Fandom

Sword Arts Wiki

Koryu

55pages on
this wiki
Add New Page
Talk0 Share

Ad blocker interference detected!


Wikia is a free-to-use site that makes money from advertising. We have a modified experience for viewers using ad blockers

Wikia is not accessible if you’ve made further modifications. Remove the custom ad blocker rule(s) and the page will load as expected.

Koryu (古流 koryū) is a Japanese word that is used in association with the ancient Japanese martial arts. This word literally translates as "old school" or "old tradition". This term refers to the schools of martial arts that predate the Meiji Restoration. The Meiji Restoration was a political event that precipitated Japan's modernization.

The systems of Japanese martial arts that post date the Meiji Restoration are known as gendai budo. The most well known of these arts include: judo, kendo, iaido, and aikido. These newer systems are commonly valued as sports or arts for self-improvement. The koryu systems of martial arts, however, are commonly far more revered as they are considered the teachings of the true Japanese martial arts, due to the fact that they were formed from Japan's feudal military culture.

The koryu systems of the Japanese martial arts often contain both unarmed and armed fighting techniques. Within these ancient systems several different weapons are commonly taught to the students of the these arts.

The Koryu and the Han Edit

During the feudal period of Japanese history many Koryu schools were otome ryu’s literally "that which flows but remains at home," of the han (domain). Being a otome ryu entailed that the heads of these ryu's (schools) would get a rice stipends from the han's total koku (a unit of measurement used to calculate rice revenues and used to measure the relative wealth of a han) in exchange for training the Samurai of the han. There were exceptions however to being funded by a specific han and many ryu were never or only partially supported by a han. For examples Tenshin Shoden Katori Shinto-ryu heiho was sole supported by donations from local landed bushi and was never attached to a specific domain. Likewise Maniwa Nen-ryu which was founded and supported by the peasant farmers of Maniwa Village in Gunma Prefecture, as a means of village protection. A third example is Kashima Shin-ryu which took its name from a famous Shinto shrine which would acquire funds to support itself from taxing the activities associated with lands owned or regulated by the temple, as well as serving as hereditary guardians of the Kashima shrine. These kind of arrangement therefore allowed the need for heads of schools to devote themselves full-time to the teaching of the schools, while providing assorted services to the ryu's benefactors.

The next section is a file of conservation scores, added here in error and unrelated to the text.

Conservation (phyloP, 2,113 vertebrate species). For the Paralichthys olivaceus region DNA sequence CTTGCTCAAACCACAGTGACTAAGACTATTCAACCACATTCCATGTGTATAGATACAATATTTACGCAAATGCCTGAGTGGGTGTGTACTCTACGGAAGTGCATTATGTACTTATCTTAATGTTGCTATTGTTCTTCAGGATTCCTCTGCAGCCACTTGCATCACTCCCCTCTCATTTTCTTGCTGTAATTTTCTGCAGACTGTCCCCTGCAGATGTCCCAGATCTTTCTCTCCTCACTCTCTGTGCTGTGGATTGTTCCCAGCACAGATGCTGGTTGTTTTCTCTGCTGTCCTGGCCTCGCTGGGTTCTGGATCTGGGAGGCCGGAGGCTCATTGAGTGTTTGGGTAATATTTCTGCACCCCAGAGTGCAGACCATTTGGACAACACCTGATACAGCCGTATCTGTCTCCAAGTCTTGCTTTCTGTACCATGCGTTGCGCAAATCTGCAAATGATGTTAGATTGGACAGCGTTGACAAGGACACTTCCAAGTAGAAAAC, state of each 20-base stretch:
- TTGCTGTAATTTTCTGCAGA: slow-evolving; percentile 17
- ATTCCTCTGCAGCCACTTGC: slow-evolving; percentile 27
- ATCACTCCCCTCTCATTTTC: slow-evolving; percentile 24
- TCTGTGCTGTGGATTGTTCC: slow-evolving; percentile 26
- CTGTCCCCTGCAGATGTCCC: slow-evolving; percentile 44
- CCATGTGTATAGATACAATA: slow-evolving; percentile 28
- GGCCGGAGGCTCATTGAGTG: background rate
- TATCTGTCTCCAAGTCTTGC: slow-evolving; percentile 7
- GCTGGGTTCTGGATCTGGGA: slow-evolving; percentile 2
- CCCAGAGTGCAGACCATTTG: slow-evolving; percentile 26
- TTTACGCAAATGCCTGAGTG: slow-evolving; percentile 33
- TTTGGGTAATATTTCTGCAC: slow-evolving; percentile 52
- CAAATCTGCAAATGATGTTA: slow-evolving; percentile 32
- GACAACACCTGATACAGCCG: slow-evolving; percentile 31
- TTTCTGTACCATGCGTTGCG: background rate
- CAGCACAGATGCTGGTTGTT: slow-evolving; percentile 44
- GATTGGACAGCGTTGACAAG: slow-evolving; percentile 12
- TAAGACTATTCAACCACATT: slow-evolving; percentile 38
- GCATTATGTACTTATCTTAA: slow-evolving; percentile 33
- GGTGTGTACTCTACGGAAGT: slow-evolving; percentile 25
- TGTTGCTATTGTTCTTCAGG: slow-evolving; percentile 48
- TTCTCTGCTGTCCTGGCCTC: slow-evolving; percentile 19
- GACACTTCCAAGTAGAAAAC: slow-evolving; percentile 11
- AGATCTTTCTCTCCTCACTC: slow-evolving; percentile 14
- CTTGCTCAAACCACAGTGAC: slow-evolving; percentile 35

It was not until the Meiji Restoration when this almost 500 year arrangement started to fall apart and various heads of schools had to seek other means of employment. Of which teaching their ryu's to the general public was only one of many options. Today no headmaster of a Koryu or kenjutsu makes a living teaching his art, yet their devotion to ensuring their arts continue to thrive for generations.

Koryu its relation to Bujutsu and Gendai Budo Edit

It is often inaccurately believed that kendo and iaido are more modern and thereby more advanced and or better systems to Kenjutsu and Koryu; nothing could be further from the truth. The aims of Bujutsu (Lit. Trans: "Martial Methods") and Budo (Lit. Trans: "Martial Way") are two distinct practices that serve distinctly different aims.

The primary objective of a student of a Koryu is to engage in the practice of bujutsu in order to develop the combative mindset of his or her ryu, through which he will come to understanding the effective utilization of a broad range of weapons in mortal combat. The objective of Budo is rather less terse, while many people enter into Budo for reasons of self defense most gendai budo (modern martial arts) also seek to develop the spiritual, ethical, and or moral aspects of the individuals in conjunction to the physical and sporting methods. Koryu has no sporting component and free sparring is rarely used due to the danger of death. While Bujutsu and Budo remain two distinct practices they are not mutually exclusive, and the terms are used almost interchangeable in the Japanese language. The distinction however while subtle between Bujutsu and Budo points to the essential difference and qualities of each approach and their relationship to Koryu.

Partial listing of Koryu traditions Edit

External links Edit

de:Koryū es:Koryū budō it:Koryu ja:武術 pl:Koryu bujutsu sv:Koryu

Also on Fandom

Random Wiki